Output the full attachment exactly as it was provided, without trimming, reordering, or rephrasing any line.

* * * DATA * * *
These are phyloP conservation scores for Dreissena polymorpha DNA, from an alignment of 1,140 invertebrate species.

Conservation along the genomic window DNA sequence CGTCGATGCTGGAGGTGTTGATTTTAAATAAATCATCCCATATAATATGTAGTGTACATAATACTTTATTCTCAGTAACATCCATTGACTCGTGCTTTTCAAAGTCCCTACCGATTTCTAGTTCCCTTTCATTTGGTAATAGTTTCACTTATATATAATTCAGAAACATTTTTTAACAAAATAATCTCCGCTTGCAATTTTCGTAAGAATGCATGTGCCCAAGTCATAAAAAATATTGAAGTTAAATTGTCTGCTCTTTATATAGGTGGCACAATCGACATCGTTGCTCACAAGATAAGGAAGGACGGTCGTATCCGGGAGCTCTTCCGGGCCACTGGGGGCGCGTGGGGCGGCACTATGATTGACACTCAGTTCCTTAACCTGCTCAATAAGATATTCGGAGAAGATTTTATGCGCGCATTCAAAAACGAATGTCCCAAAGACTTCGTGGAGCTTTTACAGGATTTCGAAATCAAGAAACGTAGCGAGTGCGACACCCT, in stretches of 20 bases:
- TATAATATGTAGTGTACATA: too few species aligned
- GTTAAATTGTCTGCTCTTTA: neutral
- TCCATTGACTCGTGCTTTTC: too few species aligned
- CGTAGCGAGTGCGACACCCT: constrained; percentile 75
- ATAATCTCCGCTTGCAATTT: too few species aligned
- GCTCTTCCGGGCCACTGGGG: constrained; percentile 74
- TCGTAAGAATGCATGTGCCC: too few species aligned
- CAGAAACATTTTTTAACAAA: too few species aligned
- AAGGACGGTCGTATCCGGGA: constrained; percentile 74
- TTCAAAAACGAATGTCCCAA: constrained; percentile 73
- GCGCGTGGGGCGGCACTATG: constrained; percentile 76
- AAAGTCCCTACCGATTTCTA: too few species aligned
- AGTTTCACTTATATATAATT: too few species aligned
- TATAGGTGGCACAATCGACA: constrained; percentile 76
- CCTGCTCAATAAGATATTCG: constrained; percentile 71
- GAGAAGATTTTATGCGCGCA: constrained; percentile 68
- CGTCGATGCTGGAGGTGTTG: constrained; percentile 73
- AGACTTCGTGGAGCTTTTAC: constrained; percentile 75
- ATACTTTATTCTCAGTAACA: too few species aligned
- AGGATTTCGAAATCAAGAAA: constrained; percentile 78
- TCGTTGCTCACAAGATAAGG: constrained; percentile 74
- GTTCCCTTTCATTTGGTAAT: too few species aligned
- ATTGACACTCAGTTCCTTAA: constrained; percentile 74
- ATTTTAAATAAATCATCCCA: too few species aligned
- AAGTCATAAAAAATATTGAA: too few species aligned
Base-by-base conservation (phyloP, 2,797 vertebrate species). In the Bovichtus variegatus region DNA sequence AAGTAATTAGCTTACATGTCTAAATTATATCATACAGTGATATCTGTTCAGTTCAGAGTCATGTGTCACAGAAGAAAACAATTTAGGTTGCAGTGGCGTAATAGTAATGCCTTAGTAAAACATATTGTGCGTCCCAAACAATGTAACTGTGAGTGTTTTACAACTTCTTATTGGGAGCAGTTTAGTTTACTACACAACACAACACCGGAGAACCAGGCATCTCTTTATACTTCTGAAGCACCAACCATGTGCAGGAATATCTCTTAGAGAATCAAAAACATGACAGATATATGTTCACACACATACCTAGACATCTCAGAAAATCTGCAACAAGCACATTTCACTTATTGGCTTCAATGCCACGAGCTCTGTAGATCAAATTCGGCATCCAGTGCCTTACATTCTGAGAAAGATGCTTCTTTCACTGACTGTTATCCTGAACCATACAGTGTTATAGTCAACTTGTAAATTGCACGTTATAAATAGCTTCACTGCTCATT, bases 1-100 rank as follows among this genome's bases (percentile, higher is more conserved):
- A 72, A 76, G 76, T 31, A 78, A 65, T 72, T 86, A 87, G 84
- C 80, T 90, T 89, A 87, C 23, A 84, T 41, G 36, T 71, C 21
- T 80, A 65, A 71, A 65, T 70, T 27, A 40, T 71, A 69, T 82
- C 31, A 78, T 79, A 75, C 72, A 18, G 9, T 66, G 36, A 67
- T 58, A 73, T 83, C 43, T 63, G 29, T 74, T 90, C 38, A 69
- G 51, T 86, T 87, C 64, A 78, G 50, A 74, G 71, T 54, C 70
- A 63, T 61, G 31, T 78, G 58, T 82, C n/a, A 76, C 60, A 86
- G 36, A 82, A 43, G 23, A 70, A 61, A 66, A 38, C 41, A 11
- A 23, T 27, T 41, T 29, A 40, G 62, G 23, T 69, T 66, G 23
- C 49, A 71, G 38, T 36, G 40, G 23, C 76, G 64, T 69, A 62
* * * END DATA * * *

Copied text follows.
These are phyloP conservation scores for Dreissena polymorpha DNA, from an alignment of 1,140 invertebrate species.

Conservation along the genomic window DNA sequence CGTCGATGCTGGAGGTGTTGATTTTAAATAAATCATCCCATATAATATGTAGTGTACATAATACTTTATTCTCAGTAACATCCATTGACTCGTGCTTTTCAAAGTCCCTACCGATTTCTAGTTCCCTTTCATTTGGTAATAGTTTCACTTATATATAATTCAGAAACATTTTTTAACAAAATAATCTCCGCTTGCAATTTTCGTAAGAATGCATGTGCCCAAGTCATAAAAAATATTGAAGTTAAATTGTCTGCTCTTTATATAGGTGGCACAATCGACATCGTTGCTCACAAGATAAGGAAGGACGGTCGTATCCGGGAGCTCTTCCGGGCCACTGGGGGCGCGTGGGGCGGCACTATGATTGACACTCAGTTCCTTAACCTGCTCAATAAGATATTCGGAGAAGATTTTATGCGCGCATTCAAAAACGAATGTCCCAAAGACTTCGTGGAGCTTTTACAGGATTTCGAAATCAAGAAACGTAGCGAGTGCGACACCCT, in stretches of 20 bases:
- TATAATATGTAGTGTACATA: too few species aligned
- GTTAAATTGTCTGCTCTTTA: neutral
- TCCATTGACTCGTGCTTTTC: too few species aligned
- CGTAGCGAGTGCGACACCCT: constrained; percentile 75
- ATAATCTCCGCTTGCAATTT: too few species aligned
- GCTCTTCCGGGCCACTGGGG: constrained; percentile 74
- TCGTAAGAATGCATGTGCCC: too few species aligned
- CAGAAACATTTTTTAACAAA: too few species aligned
- AAGGACGGTCGTATCCGGGA: constrained; percentile 74
- TTCAAAAACGAATGTCCCAA: constrained; percentile 73
- GCGCGTGGGGCGGCACTATG: constrained; percentile 76
- AAAGTCCCTACCGATTTCTA: too few species aligned
- AGTTTCACTTATATATAATT: too few species aligned
- TATAGGTGGCACAATCGACA: constrained; percentile 76
- CCTGCTCAATAAGATATTCG: constrained; percentile 71
- GAGAAGATTTTATGCGCGCA: constrained; percentile 68
- CGTCGATGCTGGAGGTGTTG: constrained; percentile 73
- AGACTTCGTGGAGCTTTTAC: constrained; percentile 75
- ATACTTTATTCTCAGTAACA: too few species aligned
- AGGATTTCGAAATCAAGAAA: constrained; percentile 78
- TCGTTGCTCACAAGATAAGG: constrained; percentile 74
- GTTCCCTTTCATTTGGTAAT: too few species aligned
- ATTGACACTCAGTTCCTTAA: constrained; percentile 74
- ATTTTAAATAAATCATCCCA: too few species aligned
- AAGTCATAAAAAATATTGAA: too few species aligned
Base-by-base conservation (phyloP, 2,797 vertebrate species). In the Bovichtus variegatus region DNA sequence AAGTAATTAGCTTACATGTCTAAATTATATCATACAGTGATATCTGTTCAGTTCAGAGTCATGTGTCACAGAAGAAAACAATTTAGGTTGCAGTGGCGTAATAGTAATGCCTTAGTAAAACATATTGTGCGTCCCAAACAATGTAACTGTGAGTGTTTTACAACTTCTTATTGGGAGCAGTTTAGTTTACTACACAACACAACACCGGAGAACCAGGCATCTCTTTATACTTCTGAAGCACCAACCATGTGCAGGAATATCTCTTAGAGAATCAAAAACATGACAGATATATGTTCACACACATACCTAGACATCTCAGAAAATCTGCAACAAGCACATTTCACTTATTGGCTTCAATGCCACGAGCTCTGTAGATCAAATTCGGCATCCAGTGCCTTACATTCTGAGAAAGATGCTTCTTTCACTGACTGTTATCCTGAACCATACAGTGTTATAGTCAACTTGTAAATTGCACGTTATAAATAGCTTCACTGCTCATT, bases 1-100 rank as follows among this genome's bases (percentile, higher is more conserved):
- A 72, A 76, G 76, T 31, A 78, A 65, T 72, T 86, A 87, G 84
- C 80, T 90, T 89, A 87, C 23, A 84, T 41, G 36, T 71, C 21
- T 80, A 65, A 71, A 65, T 70, T 27, A 40, T 71, A 69, T 82
- C 31, A 78, T 79, A 75, C 72, A 18, G 9, T 66, G 36, A 67
- T 58, A 73, T 83, C 43, T 63, G 29, T 74, T 90, C 38, A 69
- G 51, T 86, T 87, C 64, A 78, G 50, A 74, G 71, T 54, C 70
- A 63, T 61, G 31, T 78, G 58, T 82, C n/a, A 76, C 60, A 86
- G 36, A 82, A 43, G 23, A 70, A 61, A 66, A 38, C 41, A 11
- A 23, T 27, T 41, T 29, A 40, G 62, G 23, T 69, T 66, G 23
- C 49, A 71, G 38, T 36, G 40, G 23, C 76, G 64, T 69, A 62